But, that’s how he likes it.
“I always try to be the worst person in the band because that’s the way you learn the most,” he explains. “If you are the best person in the band, time to get a new band; if you’re the best person in town, time to get a new town.”
After four years at Berklee, Hertzog graduated. His résumé was already impressive; in 2006 he had won a prestigious contest held by the Montreux Jazz Festival, which gave him the prize of a showcase spot at the 2007 festival.
At Montreux, he opened for one of today’s biggest jazz guitarists and an alumnus of Berklee, John Scofield. He also toured Europe a couple of times with some of the best musicians at Berklee.
At this point he had a decision to make: “The two choices for a performing musician are that you can either try to be famous yourself or you can play with somebody else who is famous. Out of the two of them, playing with somebody else who is famous is the far more lucrative choice right off the bat.”
He then sent demos out to as many industry connections as he could and waited for something to come up. It wasn’t too long before an opportunity popped up in Los Angeles. Hertzog was ready to move there from Boston to begin working, but he never did, because an even better, and rather serendipitous, gig appeared for him in New York.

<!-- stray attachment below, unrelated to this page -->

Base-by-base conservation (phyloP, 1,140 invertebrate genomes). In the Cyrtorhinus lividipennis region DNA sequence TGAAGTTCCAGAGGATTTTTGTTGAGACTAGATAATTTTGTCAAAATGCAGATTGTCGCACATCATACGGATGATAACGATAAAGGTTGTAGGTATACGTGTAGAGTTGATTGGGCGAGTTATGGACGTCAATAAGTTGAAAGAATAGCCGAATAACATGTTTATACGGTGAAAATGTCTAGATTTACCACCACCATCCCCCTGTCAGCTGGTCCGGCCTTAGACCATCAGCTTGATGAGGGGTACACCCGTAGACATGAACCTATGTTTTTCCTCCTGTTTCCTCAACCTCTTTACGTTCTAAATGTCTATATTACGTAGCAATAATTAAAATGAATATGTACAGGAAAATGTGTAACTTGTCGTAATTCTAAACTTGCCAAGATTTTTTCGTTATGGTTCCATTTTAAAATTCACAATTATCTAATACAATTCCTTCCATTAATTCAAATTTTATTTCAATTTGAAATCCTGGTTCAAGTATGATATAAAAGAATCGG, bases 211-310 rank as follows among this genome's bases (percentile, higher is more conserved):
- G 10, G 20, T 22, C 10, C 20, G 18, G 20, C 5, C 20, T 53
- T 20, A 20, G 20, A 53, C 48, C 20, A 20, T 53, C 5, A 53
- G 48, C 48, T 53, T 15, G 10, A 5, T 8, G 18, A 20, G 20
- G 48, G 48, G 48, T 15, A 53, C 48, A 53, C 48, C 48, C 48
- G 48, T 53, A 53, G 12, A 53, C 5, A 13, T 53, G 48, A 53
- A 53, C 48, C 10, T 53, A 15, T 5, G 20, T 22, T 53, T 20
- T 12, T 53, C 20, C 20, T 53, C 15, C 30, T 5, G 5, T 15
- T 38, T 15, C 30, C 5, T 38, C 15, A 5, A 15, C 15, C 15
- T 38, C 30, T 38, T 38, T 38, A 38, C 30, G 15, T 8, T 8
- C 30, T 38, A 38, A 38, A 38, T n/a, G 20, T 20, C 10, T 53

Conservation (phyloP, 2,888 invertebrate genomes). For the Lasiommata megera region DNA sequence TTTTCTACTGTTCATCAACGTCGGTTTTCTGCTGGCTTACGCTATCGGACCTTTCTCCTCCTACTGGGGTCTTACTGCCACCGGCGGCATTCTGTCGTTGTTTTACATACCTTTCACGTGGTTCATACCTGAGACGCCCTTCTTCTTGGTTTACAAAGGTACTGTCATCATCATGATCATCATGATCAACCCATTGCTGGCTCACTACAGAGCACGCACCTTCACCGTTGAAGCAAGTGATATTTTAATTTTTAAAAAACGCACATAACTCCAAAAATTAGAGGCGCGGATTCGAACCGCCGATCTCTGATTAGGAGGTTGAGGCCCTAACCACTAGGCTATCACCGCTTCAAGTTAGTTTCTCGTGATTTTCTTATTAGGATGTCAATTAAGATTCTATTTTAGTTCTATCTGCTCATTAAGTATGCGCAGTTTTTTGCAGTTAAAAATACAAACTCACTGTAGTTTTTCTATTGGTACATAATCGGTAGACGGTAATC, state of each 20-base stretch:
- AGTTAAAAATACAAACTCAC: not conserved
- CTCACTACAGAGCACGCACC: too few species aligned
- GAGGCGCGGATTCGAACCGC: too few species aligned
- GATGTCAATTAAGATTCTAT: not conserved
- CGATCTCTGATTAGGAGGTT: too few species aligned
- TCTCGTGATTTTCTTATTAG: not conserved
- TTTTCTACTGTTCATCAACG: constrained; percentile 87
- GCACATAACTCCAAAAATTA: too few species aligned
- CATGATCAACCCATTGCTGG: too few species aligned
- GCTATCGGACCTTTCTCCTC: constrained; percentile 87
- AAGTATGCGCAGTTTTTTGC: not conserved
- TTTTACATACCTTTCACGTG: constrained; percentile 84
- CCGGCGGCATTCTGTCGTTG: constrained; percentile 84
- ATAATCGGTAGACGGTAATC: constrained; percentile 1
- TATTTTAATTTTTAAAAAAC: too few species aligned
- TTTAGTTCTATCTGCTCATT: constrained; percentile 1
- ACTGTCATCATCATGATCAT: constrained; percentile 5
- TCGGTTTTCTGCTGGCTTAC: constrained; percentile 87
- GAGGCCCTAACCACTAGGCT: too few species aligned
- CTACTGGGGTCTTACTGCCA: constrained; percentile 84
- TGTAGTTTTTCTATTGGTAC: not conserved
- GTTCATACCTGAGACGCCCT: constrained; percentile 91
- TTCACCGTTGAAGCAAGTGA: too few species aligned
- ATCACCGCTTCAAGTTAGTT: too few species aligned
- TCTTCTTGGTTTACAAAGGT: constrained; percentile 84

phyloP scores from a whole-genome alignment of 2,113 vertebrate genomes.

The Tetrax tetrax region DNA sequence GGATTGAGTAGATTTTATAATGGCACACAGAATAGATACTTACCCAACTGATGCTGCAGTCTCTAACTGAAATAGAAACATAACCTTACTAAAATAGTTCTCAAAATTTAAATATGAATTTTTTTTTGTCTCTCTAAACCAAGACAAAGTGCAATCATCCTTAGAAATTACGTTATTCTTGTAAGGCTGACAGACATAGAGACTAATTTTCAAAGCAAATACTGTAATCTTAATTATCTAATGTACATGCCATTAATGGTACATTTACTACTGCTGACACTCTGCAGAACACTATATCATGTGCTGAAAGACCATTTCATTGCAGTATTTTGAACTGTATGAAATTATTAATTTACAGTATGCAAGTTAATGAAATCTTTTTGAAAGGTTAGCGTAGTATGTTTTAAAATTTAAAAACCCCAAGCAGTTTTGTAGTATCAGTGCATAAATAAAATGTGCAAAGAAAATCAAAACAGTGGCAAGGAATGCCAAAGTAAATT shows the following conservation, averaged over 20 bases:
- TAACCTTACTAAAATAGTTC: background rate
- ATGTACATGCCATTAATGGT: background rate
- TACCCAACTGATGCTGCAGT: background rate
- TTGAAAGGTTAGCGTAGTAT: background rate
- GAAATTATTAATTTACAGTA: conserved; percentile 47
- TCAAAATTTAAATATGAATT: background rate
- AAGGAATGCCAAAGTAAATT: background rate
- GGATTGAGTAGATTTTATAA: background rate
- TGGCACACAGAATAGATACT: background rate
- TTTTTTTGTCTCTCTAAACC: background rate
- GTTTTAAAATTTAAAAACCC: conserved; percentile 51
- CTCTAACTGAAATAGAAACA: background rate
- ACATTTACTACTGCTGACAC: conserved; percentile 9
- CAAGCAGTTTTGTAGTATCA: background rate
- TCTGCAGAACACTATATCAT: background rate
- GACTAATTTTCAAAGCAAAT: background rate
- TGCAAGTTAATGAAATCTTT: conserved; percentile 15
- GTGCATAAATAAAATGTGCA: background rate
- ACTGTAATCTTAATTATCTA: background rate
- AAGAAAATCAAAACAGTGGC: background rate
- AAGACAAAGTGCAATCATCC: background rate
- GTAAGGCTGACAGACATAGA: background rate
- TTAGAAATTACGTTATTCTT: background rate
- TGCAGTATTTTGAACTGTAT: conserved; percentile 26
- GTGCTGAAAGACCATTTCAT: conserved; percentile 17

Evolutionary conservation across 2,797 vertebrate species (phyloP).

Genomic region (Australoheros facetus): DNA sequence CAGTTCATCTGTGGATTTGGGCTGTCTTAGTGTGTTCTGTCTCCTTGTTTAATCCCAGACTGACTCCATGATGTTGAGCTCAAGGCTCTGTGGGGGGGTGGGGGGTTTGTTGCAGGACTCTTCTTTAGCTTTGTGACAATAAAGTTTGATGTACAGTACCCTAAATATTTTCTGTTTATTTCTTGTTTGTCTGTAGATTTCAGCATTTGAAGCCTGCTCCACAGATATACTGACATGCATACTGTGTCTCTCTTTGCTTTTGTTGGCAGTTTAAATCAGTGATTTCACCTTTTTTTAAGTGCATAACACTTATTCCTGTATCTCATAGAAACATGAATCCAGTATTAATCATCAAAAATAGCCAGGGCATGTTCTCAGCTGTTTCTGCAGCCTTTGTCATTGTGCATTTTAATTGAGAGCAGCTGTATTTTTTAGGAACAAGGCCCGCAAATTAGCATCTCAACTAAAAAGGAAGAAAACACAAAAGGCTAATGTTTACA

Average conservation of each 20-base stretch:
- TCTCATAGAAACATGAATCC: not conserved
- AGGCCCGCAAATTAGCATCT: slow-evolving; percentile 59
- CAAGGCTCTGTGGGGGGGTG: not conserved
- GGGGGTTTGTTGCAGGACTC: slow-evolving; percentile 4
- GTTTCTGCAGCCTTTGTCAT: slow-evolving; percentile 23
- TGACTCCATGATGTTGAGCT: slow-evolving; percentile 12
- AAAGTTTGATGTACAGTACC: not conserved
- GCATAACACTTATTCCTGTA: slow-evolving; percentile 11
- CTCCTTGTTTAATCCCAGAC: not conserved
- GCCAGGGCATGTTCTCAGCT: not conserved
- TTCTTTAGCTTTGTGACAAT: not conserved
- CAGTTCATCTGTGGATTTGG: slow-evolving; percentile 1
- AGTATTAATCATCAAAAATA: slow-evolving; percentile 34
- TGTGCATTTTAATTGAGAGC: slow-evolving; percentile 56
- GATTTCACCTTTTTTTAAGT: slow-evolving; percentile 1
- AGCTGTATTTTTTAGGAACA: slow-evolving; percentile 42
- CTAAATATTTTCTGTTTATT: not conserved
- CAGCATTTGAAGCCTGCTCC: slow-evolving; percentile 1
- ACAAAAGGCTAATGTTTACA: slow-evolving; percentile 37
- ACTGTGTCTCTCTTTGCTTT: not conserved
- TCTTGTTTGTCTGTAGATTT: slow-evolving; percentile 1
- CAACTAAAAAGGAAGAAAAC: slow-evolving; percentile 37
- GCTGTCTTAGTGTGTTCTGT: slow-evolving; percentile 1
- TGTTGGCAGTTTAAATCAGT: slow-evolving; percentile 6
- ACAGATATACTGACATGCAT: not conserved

“One of the guys I had sent a demo to was a very successful guitar player with a long performing career, and he was good friends with [Michael Wolff] the father of Nat and Alex Wolff, who are The Naked Brothers,” he says.
“And, literally two hours after I had lunch with him one day, he calls me and says, ‘I just got a call from my buddy Michael Wolff, who needs a guitar player for his kids.’ I was like, all right, a gig’s a gig. So I showed up and it was a gig for ‘Good Morning America,’ so I figured, all right, I better take this seriously … it looks like it’s going to be a good time.”
Hertzog now works as the live musical director for The Naked Brothers Band, who are stationed in New York City. He performs with them, makes arrangements for their songs and records, and makes sure that everything “works live.”